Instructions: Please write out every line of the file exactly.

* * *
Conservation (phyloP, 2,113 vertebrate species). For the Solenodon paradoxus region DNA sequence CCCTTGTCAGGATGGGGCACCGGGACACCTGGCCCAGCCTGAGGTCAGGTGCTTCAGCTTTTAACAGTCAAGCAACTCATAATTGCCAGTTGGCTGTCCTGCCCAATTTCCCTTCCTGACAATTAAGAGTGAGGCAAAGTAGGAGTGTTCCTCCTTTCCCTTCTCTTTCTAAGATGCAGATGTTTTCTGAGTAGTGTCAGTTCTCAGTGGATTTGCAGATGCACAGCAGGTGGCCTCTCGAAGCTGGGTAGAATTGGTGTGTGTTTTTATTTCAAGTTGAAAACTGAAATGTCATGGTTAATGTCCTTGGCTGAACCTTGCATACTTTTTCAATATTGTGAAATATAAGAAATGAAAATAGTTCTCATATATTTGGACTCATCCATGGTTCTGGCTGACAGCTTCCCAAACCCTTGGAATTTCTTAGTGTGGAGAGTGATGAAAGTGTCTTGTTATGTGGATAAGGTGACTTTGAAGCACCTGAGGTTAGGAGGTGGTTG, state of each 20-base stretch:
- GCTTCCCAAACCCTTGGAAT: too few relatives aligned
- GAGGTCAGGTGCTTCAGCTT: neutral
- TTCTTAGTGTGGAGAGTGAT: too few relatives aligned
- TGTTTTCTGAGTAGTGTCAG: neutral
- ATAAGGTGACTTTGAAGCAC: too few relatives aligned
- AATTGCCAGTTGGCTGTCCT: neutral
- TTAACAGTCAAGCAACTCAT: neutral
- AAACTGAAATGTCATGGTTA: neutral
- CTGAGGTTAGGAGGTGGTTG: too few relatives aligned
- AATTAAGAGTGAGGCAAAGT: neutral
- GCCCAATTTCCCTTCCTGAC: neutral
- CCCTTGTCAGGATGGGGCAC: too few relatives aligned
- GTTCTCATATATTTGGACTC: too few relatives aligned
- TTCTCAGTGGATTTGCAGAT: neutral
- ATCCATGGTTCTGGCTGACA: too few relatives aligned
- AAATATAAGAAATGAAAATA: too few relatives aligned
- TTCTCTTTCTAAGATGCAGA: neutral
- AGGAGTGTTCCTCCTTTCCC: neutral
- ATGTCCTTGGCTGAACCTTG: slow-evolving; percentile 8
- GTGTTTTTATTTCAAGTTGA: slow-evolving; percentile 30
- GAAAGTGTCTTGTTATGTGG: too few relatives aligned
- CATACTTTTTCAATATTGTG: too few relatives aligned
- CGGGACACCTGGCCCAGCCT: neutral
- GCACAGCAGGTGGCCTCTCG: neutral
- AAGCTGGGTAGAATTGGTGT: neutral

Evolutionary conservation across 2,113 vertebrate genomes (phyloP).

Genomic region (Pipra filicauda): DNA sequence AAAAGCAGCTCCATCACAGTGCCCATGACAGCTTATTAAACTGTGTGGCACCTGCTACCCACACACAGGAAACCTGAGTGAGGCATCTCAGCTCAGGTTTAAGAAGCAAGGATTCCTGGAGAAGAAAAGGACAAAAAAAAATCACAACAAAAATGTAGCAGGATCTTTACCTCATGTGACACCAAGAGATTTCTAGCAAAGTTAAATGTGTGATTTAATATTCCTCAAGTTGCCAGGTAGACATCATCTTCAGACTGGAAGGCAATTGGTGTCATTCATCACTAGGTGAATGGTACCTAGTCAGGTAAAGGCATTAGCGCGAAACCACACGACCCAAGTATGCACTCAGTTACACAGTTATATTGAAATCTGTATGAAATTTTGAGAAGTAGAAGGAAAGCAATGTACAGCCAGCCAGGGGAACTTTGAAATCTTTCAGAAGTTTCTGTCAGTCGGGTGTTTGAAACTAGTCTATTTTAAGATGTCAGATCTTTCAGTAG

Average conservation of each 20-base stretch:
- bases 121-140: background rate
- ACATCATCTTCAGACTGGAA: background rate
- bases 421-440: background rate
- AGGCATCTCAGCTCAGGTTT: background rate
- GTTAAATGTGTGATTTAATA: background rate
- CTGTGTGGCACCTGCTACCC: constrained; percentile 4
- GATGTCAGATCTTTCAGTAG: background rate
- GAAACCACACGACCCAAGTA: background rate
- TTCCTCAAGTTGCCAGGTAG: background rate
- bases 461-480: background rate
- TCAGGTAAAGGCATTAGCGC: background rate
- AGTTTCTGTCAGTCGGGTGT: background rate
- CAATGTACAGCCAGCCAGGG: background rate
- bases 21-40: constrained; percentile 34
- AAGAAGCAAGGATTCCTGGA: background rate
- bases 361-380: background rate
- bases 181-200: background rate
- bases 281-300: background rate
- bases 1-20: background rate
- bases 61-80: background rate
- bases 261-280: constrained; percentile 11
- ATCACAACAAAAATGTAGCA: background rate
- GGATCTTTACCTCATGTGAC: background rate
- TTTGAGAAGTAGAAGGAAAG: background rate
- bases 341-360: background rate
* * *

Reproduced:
Conservation (phyloP, 2,113 vertebrate species). For the Solenodon paradoxus region DNA sequence CCCTTGTCAGGATGGGGCACCGGGACACCTGGCCCAGCCTGAGGTCAGGTGCTTCAGCTTTTAACAGTCAAGCAACTCATAATTGCCAGTTGGCTGTCCTGCCCAATTTCCCTTCCTGACAATTAAGAGTGAGGCAAAGTAGGAGTGTTCCTCCTTTCCCTTCTCTTTCTAAGATGCAGATGTTTTCTGAGTAGTGTCAGTTCTCAGTGGATTTGCAGATGCACAGCAGGTGGCCTCTCGAAGCTGGGTAGAATTGGTGTGTGTTTTTATTTCAAGTTGAAAACTGAAATGTCATGGTTAATGTCCTTGGCTGAACCTTGCATACTTTTTCAATATTGTGAAATATAAGAAATGAAAATAGTTCTCATATATTTGGACTCATCCATGGTTCTGGCTGACAGCTTCCCAAACCCTTGGAATTTCTTAGTGTGGAGAGTGATGAAAGTGTCTTGTTATGTGGATAAGGTGACTTTGAAGCACCTGAGGTTAGGAGGTGGTTG, state of each 20-base stretch:
- GCTTCCCAAACCCTTGGAAT: too few relatives aligned
- GAGGTCAGGTGCTTCAGCTT: neutral
- TTCTTAGTGTGGAGAGTGAT: too few relatives aligned
- TGTTTTCTGAGTAGTGTCAG: neutral
- ATAAGGTGACTTTGAAGCAC: too few relatives aligned
- AATTGCCAGTTGGCTGTCCT: neutral
- TTAACAGTCAAGCAACTCAT: neutral
- AAACTGAAATGTCATGGTTA: neutral
- CTGAGGTTAGGAGGTGGTTG: too few relatives aligned
- AATTAAGAGTGAGGCAAAGT: neutral
- GCCCAATTTCCCTTCCTGAC: neutral
- CCCTTGTCAGGATGGGGCAC: too few relatives aligned
- GTTCTCATATATTTGGACTC: too few relatives aligned
- TTCTCAGTGGATTTGCAGAT: neutral
- ATCCATGGTTCTGGCTGACA: too few relatives aligned
- AAATATAAGAAATGAAAATA: too few relatives aligned
- TTCTCTTTCTAAGATGCAGA: neutral
- AGGAGTGTTCCTCCTTTCCC: neutral
- ATGTCCTTGGCTGAACCTTG: slow-evolving; percentile 8
- GTGTTTTTATTTCAAGTTGA: slow-evolving; percentile 30
- GAAAGTGTCTTGTTATGTGG: too few relatives aligned
- CATACTTTTTCAATATTGTG: too few relatives aligned
- CGGGACACCTGGCCCAGCCT: neutral
- GCACAGCAGGTGGCCTCTCG: neutral
- AAGCTGGGTAGAATTGGTGT: neutral

Evolutionary conservation across 2,113 vertebrate genomes (phyloP).

Genomic region (Pipra filicauda): DNA sequence AAAAGCAGCTCCATCACAGTGCCCATGACAGCTTATTAAACTGTGTGGCACCTGCTACCCACACACAGGAAACCTGAGTGAGGCATCTCAGCTCAGGTTTAAGAAGCAAGGATTCCTGGAGAAGAAAAGGACAAAAAAAAATCACAACAAAAATGTAGCAGGATCTTTACCTCATGTGACACCAAGAGATTTCTAGCAAAGTTAAATGTGTGATTTAATATTCCTCAAGTTGCCAGGTAGACATCATCTTCAGACTGGAAGGCAATTGGTGTCATTCATCACTAGGTGAATGGTACCTAGTCAGGTAAAGGCATTAGCGCGAAACCACACGACCCAAGTATGCACTCAGTTACACAGTTATATTGAAATCTGTATGAAATTTTGAGAAGTAGAAGGAAAGCAATGTACAGCCAGCCAGGGGAACTTTGAAATCTTTCAGAAGTTTCTGTCAGTCGGGTGTTTGAAACTAGTCTATTTTAAGATGTCAGATCTTTCAGTAG

Average conservation of each 20-base stretch:
- bases 121-140: background rate
- ACATCATCTTCAGACTGGAA: background rate
- bases 421-440: background rate
- AGGCATCTCAGCTCAGGTTT: background rate
- GTTAAATGTGTGATTTAATA: background rate
- CTGTGTGGCACCTGCTACCC: constrained; percentile 4
- GATGTCAGATCTTTCAGTAG: background rate
- GAAACCACACGACCCAAGTA: background rate
- TTCCTCAAGTTGCCAGGTAG: background rate
- bases 461-480: background rate
- TCAGGTAAAGGCATTAGCGC: background rate
- AGTTTCTGTCAGTCGGGTGT: background rate
- CAATGTACAGCCAGCCAGGG: background rate
- bases 21-40: constrained; percentile 34
- AAGAAGCAAGGATTCCTGGA: background rate
- bases 361-380: background rate
- bases 181-200: background rate
- bases 281-300: background rate
- bases 1-20: background rate
- bases 61-80: background rate
- bases 261-280: constrained; percentile 11
- ATCACAACAAAAATGTAGCA: background rate
- GGATCTTTACCTCATGTGAC: background rate
- TTTGAGAAGTAGAAGGAAAG: background rate
- bases 341-360: background rate